20 years under Putin: a timeline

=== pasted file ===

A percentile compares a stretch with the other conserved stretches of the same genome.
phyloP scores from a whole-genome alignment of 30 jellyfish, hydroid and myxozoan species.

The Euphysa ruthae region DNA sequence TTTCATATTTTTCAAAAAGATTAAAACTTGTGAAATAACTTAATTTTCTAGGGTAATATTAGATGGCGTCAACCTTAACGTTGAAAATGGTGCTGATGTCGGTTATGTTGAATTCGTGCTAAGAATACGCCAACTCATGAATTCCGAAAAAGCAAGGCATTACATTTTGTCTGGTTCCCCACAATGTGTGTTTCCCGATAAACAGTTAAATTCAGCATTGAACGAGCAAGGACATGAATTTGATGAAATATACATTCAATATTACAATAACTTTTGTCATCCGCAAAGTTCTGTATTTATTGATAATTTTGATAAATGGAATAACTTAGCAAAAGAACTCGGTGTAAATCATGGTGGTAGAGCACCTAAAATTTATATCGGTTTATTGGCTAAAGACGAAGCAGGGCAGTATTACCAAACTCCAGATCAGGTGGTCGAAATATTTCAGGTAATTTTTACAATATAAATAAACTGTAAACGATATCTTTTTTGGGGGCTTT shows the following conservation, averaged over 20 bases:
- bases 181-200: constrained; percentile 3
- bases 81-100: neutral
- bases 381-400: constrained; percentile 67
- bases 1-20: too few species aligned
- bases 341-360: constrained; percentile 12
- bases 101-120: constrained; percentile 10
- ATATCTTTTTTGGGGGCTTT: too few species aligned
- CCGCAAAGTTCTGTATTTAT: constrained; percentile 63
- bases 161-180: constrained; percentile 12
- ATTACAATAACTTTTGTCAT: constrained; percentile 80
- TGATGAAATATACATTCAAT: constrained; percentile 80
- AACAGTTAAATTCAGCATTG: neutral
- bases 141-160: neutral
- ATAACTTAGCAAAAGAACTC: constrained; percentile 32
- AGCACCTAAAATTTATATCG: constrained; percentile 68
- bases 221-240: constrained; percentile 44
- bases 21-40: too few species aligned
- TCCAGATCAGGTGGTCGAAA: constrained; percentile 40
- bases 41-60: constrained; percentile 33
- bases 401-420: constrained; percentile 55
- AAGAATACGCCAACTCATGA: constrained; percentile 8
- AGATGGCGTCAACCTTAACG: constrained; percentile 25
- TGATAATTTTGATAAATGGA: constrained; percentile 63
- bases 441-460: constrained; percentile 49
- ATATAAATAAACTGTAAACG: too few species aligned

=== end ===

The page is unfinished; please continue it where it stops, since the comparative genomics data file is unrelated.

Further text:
Since the end of the Cold War, the United States and United Kingdom governments have chosen to oppose or counteract Russia only on traditional hardcore corruption issues (arms control, espionage, outright crime, etc.) while neglecting highly questionable and ethically debatable practices and appeasing the Kremlin in exchange for its compliance on nuclear proliferation and select regional cooperation issues (e.g. Iran, Korea, Afghanistan). This report seeks to bring together all the different layers of corrosive practices in one comprehensive overview; analyze their aims, means, effective impact, and reasons for acceptance in US and UK; and provide policy suggestions for western governments to counteract them. The main argument of the report is that neglected layers of corrosion, although less harmful at first glance, are nevertheless extremely dangerous in the long run, as they undermine democratic values, institutions, and practices in US and UK and jeopardize national security by importing Russian practices to the West. New forms of corrosion export often come without the direct support of the Russian state but through corporations or powerful individuals connected to Vladimir Putin’s regime. The US and UK governments, media, and opinion-makers should be bolder in filtering and counteracting the penetration of corrosiveRussian practices in international organizations, the Internet, western media, legal and financial system, elections, lobbying, think-tanks, universities, and real estate. In conclusion, the report seeks to synthetize initial policy suggestions for each layer of corrosion in one summary table and hopes to spark a renewed frank debate about the appeasement of corrupt Russian practices in the West.